Saturday, 10 April 2010


Yesterday we went on another little day trip by bus from here. On the way passengers watched a DVD of 'Slumdog Millionnaire' with Spanish sub-titles. I love that film! On the way back Robert de Niro and Al Pacino spoke Spanish to us in a film that seemed familiar.
Our outing was to the hot springs at Gruta about half an hour away.  Set in beautiful shady gardens full of pots of yellow and purple pansies, the springs spill out into connecting pools. We thought the waters would be therapeutic and  full of older people with arthritic conditions taking the waters-yes, people like me. But families with inflateables played in the pools and laughing children lined up for a cold shower under a bamboo pipe. In one there were seats positioned just under the water line and people sat chatting in the hot water. From this pool you can swim or wade through a long white-washed tunnel with a peep of light at the end. After a few minutes you reach a circular pool with a bee-hive shaped ceiling constructed of individual rocks. Holes in the roof shaft sunlight at the water at odd angles like electric spots. The atmosphere's magical but the water so hot I could only stay a few minutes. 
All that exercise gave us an appetite so we ordered beers, and along with them came free nachos with a little bowl of spicy sauce and a wooden spoon for us to pour over them. Lunch was avocado stuffed with tuna salad and a chicken salad for Rhys. All freshly prepared from local produce at a cost of around a fiver each. Delicious!
Tonight, we went to another classical guitar concert. This time a young man of 18, Enrique Hernandez-Ruiz, gave a virtuoso solo performance at the Biblioteca Publica. The audience was made up of mainly Gringos. A number seemed to have health problems: one woman wore a sling, another looked like she's had a stroke and was in a wheelchair, another looked like she was dying of some terminal disease, and then there were those of us leaning on sticks and the arms of our partners.  Enrique seemed to be having an intimate conversation with his guitar, made faces at it like a mother might do to her baby coaxing it to smile. At times he seemed in such ecstacy at his own playing it was difficult to concentrate on the beauty of the music and not giggle at his 'mugging'. After an hour the small crippled audience left clearly uplifted. This was soul therapy.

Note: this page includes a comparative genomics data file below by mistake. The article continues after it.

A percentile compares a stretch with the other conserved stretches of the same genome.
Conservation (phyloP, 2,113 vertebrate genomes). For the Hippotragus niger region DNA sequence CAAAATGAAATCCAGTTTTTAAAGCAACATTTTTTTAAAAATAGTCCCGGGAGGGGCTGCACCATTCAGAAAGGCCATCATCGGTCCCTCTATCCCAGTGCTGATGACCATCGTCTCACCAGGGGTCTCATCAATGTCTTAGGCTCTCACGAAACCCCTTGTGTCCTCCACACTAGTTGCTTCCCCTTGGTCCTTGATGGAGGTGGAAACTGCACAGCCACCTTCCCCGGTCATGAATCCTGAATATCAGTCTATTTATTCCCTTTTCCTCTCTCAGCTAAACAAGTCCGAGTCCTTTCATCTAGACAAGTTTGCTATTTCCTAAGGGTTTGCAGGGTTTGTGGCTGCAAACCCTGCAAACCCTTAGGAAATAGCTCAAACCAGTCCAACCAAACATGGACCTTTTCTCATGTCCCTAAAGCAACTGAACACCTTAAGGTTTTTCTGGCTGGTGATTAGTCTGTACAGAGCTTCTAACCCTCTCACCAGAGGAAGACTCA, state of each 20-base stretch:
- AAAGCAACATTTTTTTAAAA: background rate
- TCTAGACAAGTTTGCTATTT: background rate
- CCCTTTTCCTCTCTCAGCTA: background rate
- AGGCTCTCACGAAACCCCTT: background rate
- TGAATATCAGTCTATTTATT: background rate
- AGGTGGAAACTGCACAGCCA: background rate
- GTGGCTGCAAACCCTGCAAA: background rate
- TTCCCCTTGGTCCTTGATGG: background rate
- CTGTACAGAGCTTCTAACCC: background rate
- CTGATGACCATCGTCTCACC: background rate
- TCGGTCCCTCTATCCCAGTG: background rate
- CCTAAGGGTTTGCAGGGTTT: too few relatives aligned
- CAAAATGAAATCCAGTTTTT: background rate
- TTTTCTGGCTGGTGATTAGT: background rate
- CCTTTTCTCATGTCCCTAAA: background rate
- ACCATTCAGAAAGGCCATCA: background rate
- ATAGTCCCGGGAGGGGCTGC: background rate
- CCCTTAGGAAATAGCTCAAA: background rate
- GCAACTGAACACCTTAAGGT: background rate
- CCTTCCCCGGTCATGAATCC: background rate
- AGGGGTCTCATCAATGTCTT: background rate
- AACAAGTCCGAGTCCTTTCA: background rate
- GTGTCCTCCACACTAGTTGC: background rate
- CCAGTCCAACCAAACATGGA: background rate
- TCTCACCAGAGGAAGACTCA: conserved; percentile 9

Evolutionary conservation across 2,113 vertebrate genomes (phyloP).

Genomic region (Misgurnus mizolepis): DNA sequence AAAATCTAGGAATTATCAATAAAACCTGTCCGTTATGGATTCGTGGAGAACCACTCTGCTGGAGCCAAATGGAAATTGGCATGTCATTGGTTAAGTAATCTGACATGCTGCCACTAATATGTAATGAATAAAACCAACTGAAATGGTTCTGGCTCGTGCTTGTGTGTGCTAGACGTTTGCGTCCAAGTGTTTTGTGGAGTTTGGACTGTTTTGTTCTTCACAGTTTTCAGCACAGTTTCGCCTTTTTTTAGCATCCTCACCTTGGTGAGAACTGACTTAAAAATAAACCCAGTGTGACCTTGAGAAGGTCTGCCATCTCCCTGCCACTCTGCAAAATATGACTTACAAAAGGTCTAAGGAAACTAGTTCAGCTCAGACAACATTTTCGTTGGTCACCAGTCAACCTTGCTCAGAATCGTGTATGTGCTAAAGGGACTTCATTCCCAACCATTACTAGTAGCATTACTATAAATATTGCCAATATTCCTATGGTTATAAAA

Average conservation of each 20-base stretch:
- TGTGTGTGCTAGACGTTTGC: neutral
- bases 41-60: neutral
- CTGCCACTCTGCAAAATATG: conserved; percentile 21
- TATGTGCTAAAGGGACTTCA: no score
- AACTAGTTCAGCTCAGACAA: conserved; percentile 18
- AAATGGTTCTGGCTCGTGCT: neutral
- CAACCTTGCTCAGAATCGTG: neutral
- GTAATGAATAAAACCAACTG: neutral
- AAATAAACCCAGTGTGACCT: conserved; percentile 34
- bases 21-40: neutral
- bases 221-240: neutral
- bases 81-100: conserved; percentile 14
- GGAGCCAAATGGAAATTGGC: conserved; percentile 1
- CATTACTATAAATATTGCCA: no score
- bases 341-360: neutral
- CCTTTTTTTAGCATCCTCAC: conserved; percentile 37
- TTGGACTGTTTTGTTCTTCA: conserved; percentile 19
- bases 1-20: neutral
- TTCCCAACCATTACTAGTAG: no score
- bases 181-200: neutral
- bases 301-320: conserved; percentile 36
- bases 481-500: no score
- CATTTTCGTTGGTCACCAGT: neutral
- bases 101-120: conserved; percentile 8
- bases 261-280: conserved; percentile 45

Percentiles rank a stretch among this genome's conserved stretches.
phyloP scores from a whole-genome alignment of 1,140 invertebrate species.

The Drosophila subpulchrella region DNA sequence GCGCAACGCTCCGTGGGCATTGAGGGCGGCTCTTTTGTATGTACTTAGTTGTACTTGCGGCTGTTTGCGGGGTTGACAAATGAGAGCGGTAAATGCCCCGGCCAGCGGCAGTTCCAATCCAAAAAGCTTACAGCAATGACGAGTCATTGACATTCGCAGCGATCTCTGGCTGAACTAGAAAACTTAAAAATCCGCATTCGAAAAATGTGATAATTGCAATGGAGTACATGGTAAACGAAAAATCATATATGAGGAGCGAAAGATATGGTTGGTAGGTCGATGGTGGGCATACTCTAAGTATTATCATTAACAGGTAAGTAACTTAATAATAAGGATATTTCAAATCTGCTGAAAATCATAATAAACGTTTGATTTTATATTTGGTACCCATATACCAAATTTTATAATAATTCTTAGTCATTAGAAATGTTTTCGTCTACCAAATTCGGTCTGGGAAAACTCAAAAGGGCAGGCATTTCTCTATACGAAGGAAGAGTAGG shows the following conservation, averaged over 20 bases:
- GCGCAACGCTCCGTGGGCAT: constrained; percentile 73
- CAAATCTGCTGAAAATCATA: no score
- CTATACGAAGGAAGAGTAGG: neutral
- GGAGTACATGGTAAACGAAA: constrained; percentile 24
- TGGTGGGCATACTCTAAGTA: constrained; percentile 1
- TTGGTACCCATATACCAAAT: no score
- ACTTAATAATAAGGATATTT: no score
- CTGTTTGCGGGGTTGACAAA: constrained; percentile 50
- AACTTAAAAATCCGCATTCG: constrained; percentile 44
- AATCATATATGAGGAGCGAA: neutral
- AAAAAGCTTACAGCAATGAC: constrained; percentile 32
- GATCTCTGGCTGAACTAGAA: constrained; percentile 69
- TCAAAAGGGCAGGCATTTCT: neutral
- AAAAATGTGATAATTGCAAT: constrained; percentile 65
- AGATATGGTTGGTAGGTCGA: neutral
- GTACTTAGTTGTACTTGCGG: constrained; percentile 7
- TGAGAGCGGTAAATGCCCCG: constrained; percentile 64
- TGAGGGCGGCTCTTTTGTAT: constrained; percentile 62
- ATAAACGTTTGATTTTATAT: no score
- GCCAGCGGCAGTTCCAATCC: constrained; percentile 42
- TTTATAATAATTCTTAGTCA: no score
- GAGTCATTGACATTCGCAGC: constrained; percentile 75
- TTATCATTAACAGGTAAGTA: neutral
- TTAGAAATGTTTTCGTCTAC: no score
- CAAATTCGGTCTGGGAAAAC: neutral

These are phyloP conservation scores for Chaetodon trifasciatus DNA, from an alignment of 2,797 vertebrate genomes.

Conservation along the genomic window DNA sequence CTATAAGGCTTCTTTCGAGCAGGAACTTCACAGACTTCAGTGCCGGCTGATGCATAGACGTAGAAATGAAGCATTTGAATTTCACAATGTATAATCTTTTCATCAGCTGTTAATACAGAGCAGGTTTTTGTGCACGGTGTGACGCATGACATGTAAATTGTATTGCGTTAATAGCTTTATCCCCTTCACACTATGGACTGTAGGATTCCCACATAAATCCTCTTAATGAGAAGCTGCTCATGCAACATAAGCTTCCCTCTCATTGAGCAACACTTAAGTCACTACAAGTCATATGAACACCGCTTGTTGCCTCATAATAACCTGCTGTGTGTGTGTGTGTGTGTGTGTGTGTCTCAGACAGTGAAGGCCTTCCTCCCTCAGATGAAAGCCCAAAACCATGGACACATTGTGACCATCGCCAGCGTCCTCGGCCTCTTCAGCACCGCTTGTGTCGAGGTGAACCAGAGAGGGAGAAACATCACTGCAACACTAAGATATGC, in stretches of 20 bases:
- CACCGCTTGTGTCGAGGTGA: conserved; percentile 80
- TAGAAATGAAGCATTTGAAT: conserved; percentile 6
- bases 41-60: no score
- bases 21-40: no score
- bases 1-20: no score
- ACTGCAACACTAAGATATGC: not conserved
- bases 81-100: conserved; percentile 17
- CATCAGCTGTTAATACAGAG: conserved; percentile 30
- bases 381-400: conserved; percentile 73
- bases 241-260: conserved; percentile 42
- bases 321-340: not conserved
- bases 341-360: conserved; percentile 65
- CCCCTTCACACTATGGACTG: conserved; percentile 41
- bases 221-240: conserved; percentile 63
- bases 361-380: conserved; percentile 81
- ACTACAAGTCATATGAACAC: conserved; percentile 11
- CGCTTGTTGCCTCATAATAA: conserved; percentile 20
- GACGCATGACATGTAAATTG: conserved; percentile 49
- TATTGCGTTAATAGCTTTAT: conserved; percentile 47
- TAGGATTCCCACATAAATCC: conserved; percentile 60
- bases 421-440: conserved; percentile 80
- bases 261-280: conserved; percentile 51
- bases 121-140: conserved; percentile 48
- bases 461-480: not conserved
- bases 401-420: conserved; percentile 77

Out into the central plaza  and a old man was MCing a street dance from the band stand. Couples of all ages and sizes were swaying their hips and turning to Latin American beats and tempos. More therapy.
Then, from the other side of the square in front of the pink Parroquia, the Cathedral, we heard a brass band and spied above the crowd two huge papier-mache characters: a dancing bride and groom. We thought at first that this was another execution by fireworks, like the Judas dolls on Easter Sunday. But no, beneath these caricatures were a real bride and groom and a whole Gringo wedding party, suited and booted with seven bridesmaids dressed in jade. Members of the brass band wore white Mexican cowboy outfits, sombrero hats and trousers embroidered down the seams in blue. They formed a procession around the plaza, the brass band competing with the stereo of the street dancers
A little later as we sat on the bus, listening to an elderly busker at the back playing the mouth organ for his supper, we glimpsed the wedding party in the Institute Allende, sipping champagne.
It just goes to show that having therapy doesn't always turn out the way you think it will.

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